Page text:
It’s not for once that one comes across a delusion circulating within the circle of the people practicing yoga that the more intensive is the muscular and volitional strain the practicing person is able to maintain the longer shall be the ceasing of breath at inhalation. However, as a rule, these are not only the muscles keeping one from exhaling that are strained in this case, but the panic-stricken body as a whole. And we all know the fact that the strained muscle consumes much more oxygen that the relaxed one.
Therefore in order to master the Kumbhaka technique one should first of all practice relaxation and get the habits of overcoming the breathing stereotypes.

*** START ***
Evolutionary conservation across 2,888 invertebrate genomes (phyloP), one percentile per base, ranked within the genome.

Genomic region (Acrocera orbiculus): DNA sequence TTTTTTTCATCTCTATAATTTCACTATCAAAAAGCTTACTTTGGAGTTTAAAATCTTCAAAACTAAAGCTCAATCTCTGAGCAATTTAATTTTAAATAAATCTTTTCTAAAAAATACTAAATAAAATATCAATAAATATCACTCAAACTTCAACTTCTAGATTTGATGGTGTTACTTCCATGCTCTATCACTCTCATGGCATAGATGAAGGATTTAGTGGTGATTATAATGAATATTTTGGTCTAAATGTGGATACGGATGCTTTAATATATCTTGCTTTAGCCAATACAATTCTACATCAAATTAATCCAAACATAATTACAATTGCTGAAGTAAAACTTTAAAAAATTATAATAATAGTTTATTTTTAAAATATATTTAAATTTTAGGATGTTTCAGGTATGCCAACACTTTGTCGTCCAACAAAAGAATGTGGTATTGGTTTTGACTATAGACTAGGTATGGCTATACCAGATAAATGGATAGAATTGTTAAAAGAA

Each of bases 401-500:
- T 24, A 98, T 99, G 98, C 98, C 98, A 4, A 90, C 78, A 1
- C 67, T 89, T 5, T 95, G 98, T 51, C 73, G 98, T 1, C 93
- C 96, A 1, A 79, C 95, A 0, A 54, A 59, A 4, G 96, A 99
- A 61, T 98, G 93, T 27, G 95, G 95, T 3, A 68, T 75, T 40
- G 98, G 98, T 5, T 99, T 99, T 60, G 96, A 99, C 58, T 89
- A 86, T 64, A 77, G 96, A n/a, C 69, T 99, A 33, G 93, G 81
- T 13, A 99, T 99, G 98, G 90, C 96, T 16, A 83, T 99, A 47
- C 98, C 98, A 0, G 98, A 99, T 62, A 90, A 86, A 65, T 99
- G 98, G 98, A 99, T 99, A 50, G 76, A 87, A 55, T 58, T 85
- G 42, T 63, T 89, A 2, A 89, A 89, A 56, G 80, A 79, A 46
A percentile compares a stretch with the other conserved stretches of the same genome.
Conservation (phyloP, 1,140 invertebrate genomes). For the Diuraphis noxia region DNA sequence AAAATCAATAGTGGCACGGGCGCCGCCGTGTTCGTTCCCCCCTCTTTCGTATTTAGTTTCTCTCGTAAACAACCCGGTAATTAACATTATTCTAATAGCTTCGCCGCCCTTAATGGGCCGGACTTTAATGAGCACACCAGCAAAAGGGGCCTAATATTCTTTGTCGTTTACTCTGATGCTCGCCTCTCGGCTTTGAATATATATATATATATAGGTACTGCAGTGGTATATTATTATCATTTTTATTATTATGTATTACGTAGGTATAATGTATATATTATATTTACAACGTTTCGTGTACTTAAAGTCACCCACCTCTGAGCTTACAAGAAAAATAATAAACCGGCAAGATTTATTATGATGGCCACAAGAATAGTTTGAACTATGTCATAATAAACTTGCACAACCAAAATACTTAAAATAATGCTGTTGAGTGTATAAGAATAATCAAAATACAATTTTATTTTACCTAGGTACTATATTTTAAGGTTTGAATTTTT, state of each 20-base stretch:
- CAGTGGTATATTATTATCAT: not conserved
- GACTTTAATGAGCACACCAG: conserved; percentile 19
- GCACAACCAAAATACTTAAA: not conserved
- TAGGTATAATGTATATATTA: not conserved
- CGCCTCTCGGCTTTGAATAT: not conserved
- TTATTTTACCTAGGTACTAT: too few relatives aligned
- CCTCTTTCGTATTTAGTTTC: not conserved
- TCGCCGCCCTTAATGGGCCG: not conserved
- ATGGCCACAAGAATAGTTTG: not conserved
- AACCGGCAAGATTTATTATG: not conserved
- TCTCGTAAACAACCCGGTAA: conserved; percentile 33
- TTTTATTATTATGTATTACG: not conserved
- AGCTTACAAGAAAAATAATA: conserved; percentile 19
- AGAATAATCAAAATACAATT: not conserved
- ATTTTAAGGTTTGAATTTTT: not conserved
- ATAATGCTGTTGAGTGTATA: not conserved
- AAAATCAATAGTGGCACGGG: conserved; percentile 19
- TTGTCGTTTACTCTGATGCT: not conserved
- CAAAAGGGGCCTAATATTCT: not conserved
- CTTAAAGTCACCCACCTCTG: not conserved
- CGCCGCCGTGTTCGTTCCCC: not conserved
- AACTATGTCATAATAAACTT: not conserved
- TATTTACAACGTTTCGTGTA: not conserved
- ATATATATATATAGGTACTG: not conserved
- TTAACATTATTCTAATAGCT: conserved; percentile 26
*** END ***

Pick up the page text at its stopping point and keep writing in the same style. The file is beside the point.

Here is another method of mastering Kumbhaka. While standing breast-deep in a swimming pool or some outdoor water body one should breathe out the whole of the air with one’s head above the water and in relaxed manner dive into water. The task is to remain relaxed to the maximum as long as possible. This should be repeated in series and periodically, with gradual increase of the time spent under water. In scope of performance one should overcome the stereotype of compulsory inhale before diving (the breath holding when in water comes as an unconditioned reflex) and get the organism accustomed to refraining from panic as long as possible in the situation when one lacks air and has no possibility to breathe.